It has come to my attention that a lot of people assume artists purchase their canvases already stretched and prepared from art supply stores. Many do and that’s just fine. But I don’t.

One reason is because I often want to work in a non-standard size and the prefab canvases come in a limited range of sizes. Stretcher bars are available in one inch increments so the lengths can be mixed and matched.

Another reason I prepare my own canvases is because I want to use the highest quality stretcher bars, canvas and gesso possible. When I purchase the parts and then assemble them I know what I’m getting and you, my collectors, will benefit, too.

Here’s a rough idea of the process:

Step 1: Hammer the stretcher bars together and use a t-square to make sure the frames are square.

Step 2: Lay the stretcher bars on the canvas. I move them around to figure out an arrangement to avoid wasted canvas. Cut canvas leaving about 3″ extra all the way around.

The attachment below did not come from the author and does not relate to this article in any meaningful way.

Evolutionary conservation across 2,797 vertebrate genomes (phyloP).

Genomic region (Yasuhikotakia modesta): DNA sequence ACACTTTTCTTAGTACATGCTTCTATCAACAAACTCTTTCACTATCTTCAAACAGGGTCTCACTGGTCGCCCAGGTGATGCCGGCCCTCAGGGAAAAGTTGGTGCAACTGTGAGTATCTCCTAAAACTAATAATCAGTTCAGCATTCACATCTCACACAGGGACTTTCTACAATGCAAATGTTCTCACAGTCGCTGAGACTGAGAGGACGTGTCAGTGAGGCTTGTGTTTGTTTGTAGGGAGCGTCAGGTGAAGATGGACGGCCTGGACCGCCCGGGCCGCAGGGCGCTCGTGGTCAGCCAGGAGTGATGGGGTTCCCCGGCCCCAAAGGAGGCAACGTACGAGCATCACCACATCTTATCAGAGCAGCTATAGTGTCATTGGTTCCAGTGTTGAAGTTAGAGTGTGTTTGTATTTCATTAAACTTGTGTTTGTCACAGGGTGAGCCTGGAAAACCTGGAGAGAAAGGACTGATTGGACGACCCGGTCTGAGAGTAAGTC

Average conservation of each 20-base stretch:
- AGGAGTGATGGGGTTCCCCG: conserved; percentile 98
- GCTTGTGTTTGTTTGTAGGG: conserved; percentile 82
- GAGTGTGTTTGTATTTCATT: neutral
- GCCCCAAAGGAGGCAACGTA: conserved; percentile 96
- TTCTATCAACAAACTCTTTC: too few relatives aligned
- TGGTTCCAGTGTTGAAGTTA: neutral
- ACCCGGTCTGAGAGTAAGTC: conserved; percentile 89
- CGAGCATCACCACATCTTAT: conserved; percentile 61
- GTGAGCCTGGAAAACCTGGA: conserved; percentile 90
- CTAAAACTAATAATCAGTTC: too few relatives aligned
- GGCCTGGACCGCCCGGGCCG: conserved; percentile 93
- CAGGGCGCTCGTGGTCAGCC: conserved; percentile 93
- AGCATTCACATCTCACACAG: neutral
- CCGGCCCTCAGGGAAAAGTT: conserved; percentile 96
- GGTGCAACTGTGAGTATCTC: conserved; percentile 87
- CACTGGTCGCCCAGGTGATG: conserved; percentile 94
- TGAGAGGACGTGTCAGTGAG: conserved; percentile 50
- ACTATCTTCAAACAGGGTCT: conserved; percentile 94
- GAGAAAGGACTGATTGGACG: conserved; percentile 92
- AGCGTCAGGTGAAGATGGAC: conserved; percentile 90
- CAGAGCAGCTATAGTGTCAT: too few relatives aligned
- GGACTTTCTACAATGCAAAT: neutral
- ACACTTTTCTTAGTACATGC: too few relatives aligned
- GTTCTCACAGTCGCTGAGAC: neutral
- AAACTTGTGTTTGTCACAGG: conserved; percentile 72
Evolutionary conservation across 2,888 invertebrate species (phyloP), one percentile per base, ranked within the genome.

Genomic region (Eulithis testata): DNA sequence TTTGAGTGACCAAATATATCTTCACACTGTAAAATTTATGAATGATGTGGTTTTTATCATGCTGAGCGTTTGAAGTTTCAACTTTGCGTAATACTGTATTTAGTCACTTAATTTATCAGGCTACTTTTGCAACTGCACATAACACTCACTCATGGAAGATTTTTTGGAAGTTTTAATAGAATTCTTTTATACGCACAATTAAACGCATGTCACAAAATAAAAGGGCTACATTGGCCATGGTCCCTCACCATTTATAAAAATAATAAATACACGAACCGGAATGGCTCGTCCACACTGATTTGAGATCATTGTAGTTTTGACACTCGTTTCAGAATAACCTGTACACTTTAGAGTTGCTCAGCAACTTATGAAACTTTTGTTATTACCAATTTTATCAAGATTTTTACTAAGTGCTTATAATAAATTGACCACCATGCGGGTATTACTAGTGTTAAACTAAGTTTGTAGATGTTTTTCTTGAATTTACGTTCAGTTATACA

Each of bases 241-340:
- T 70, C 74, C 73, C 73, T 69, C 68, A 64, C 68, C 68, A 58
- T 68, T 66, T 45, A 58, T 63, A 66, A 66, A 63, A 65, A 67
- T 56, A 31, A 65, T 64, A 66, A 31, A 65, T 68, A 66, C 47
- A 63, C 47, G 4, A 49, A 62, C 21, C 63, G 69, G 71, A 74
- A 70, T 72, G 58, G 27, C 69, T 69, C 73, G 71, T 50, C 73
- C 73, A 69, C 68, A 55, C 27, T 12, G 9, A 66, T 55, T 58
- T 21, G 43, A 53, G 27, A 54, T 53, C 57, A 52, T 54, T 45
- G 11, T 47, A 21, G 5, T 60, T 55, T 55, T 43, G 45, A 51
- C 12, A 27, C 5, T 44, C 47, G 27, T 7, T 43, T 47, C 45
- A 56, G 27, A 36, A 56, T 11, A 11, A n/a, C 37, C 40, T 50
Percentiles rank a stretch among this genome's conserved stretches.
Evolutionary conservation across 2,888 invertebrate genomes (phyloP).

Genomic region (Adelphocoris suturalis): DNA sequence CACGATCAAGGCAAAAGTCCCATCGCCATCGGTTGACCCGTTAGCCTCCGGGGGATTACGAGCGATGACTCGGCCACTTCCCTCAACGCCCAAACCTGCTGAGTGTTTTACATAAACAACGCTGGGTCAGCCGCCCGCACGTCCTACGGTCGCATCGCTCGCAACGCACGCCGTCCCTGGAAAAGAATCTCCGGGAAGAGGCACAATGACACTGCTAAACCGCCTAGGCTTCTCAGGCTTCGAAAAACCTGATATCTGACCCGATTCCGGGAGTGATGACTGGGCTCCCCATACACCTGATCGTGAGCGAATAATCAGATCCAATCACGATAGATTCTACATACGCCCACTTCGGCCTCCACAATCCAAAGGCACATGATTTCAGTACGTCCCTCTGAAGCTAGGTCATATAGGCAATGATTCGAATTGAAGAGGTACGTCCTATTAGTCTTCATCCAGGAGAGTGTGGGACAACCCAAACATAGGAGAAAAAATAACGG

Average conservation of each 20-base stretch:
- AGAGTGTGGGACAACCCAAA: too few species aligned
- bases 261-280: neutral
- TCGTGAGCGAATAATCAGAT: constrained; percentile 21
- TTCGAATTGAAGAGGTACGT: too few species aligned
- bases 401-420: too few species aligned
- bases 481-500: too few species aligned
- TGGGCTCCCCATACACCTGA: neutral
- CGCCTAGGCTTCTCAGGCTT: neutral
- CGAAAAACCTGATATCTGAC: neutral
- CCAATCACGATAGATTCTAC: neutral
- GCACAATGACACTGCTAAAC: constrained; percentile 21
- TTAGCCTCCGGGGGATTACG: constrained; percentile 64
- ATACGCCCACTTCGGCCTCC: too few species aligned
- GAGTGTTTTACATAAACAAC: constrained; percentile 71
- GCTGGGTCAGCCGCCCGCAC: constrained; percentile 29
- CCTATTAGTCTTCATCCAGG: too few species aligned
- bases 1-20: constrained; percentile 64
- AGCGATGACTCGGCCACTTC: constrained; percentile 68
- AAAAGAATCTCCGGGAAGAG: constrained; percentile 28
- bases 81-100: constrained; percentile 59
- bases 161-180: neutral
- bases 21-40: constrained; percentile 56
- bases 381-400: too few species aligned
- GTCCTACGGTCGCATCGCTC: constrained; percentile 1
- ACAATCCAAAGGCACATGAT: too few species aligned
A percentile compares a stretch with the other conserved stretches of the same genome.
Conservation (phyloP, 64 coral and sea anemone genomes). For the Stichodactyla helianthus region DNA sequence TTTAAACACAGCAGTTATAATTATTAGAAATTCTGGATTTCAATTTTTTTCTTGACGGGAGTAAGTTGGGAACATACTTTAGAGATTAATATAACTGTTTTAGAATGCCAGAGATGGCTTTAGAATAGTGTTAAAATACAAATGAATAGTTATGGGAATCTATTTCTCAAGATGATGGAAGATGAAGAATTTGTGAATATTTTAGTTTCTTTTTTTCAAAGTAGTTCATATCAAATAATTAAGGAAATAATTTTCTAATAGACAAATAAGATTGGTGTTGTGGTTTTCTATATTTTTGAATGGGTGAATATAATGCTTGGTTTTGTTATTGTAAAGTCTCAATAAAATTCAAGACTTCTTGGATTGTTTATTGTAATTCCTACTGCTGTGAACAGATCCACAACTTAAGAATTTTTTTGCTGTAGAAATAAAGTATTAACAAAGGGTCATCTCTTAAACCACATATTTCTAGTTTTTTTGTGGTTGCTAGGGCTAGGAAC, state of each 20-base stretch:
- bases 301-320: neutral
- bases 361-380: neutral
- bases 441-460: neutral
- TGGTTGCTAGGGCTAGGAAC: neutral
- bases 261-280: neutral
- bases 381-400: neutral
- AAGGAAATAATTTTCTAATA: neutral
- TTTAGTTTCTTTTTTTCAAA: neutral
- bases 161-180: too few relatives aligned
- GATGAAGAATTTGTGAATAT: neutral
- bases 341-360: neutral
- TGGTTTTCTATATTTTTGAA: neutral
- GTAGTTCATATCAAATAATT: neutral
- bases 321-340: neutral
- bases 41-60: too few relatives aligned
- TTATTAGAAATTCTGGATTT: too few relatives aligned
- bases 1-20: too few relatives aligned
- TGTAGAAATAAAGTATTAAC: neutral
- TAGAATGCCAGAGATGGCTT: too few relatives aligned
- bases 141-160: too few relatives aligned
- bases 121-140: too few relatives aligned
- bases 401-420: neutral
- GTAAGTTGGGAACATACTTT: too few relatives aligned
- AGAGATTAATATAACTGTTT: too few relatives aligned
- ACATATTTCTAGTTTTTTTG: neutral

Step 3: Line the frame up on the piece of canvas so all edges are of equal size. Time to start stapling. I use an electric stapler because it’s easier on my hands—note tight blue gloves which help my hands from getting sore). In my right hand are canvas pliers, used to stretch the canvas over the frame. The process is stretch & staple on one side, then do the same on the opposite side, going round and round until the canvas is stretched as tight as a drum over the frame.

Step 4: Cover each canvas with 2-3 coats of GAC-100, letting dry inbetween. This layer protects the painting from SID (surface induced discoloration) a fancy term for keeping any yucky stuff like pollution from filtering through the back of the painting and discoloring your artwork.

Step 5: Apply several coats of gesso. Good quality gesso like Golden improves adhesion of the paint to the surface, keeping the paint from chipping off over time. Plus the bright white is a beautiful surface.

Step 6: Let thoroughly dry and then start to paint!

The whole process is time consuming but I find it kind of meditative. And you can see I do this assembly line style for efficiency’s sake.

So now you have an idea of some of the preparations behind the scenes before I even start to paint!